The average age of the event’s attendees is 25.The event consists of around 40 performance areas, including sponsored activations, with 18 stages. Production across the site is handled by Sky Music.

Đukić says Serbia has nothing like the festival and event season congestion issues faced by the UK industry this year: “Exit is by far the biggest festival in this part of the world. It is one of the few festivals in Serbia where you have huge international artists playing, and we don’t have as many big tours as in Western Europe, so it is one of the few opportunities to see these kind of acts in one place at a reasonable price.”

He says tickets sales have been strong, and the event has not been impacted by lingering pandemic concerns. “Across the media in Serbia the pandemic is not even the third biggest story these days. People here are hungry for these kind of events. The festival provides a real sense of freedom. It can be a bit wild, essentially it is controlled chaos. That is how we are here and that’s what we like.”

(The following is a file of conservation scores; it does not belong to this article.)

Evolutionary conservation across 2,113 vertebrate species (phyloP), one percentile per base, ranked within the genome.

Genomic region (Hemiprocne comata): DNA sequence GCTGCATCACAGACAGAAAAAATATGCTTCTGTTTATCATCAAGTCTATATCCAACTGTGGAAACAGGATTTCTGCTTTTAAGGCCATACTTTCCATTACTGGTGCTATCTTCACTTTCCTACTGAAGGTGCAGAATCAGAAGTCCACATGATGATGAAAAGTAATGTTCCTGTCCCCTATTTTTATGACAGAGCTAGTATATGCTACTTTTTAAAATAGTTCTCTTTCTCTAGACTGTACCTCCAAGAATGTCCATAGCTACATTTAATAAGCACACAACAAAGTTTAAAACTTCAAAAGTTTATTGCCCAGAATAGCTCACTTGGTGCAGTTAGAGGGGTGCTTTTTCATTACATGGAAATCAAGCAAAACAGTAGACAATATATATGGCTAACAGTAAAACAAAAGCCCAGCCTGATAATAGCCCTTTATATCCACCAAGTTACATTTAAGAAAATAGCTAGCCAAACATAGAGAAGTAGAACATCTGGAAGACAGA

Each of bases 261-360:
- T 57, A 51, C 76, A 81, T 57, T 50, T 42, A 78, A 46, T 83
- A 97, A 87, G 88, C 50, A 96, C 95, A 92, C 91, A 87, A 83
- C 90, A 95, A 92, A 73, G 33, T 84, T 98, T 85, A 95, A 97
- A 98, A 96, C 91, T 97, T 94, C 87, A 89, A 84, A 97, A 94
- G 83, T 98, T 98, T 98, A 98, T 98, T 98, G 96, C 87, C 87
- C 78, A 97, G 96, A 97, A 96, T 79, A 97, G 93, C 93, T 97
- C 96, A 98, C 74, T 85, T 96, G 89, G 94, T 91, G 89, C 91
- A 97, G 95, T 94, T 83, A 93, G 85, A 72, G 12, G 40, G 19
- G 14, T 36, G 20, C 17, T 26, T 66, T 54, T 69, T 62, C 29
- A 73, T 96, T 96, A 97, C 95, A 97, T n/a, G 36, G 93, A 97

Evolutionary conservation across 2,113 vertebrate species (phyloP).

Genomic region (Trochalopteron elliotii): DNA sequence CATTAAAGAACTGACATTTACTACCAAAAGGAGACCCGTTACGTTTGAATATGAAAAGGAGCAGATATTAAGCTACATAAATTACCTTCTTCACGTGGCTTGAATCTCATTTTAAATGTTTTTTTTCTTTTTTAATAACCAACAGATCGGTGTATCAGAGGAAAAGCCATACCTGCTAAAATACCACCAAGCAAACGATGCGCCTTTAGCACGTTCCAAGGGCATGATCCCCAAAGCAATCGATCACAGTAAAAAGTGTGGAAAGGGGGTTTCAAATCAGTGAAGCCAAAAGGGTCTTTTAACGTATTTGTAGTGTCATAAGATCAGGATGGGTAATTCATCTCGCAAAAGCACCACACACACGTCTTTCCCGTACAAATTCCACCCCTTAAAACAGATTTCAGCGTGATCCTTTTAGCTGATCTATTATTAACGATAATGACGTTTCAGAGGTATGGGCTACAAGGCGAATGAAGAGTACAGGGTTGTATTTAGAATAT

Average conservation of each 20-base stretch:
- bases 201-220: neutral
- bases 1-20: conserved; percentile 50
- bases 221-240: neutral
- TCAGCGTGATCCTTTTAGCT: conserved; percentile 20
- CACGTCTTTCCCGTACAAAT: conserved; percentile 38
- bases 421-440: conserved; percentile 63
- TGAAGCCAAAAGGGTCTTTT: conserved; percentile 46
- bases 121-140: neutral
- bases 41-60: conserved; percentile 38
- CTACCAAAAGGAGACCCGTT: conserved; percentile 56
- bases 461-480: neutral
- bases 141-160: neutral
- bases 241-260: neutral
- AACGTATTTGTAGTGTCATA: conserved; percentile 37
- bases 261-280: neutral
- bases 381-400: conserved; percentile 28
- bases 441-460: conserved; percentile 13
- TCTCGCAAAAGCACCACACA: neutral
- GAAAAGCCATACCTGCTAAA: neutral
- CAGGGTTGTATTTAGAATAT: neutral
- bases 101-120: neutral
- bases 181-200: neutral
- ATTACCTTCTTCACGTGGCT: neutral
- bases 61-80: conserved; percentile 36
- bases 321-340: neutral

Separated from Ukraine by Romania, Đukić says preparation for the Exit festival has not been impacted by the war there, and he insists the Serbian chaos does not extend to the supply chain: “There are no supply chain issues at the moment. In Serbia and Croatia we are seeing inflation increase but nothing that will in any way jeopardise the running of our event.”

Prime mover

That positivity is evident at long established Italian promoters D’Alessandro e Galli (Di and Gi), which is working on the launch of new festival La Prima Estate in Tuscany.

Di and Gi was founded in 1987 by Mimmo D’Alessandro and Adolfo Galli and has since promoted shows by many of the world’s biggest touring acts including Paul McCartney, Bob Dylan, Elton John, Adele and Jennifer Lopez.

In 1998 it founded the Lucca Summer Festival, a series of shows in July at the 14,000-capacity Piazza Napoleone inside the Tuscan city’s walls. Among the artists to have played the event are Elton John, Ennio Morricone, Sting and New Order.

This year has seen Di and Gi promoter Enrico D’Alessandro launch a new festival, La Prima Estate, which will run from 21-26 June 2022 in Versilia, Tuscany, just a stone’s throw from the beach.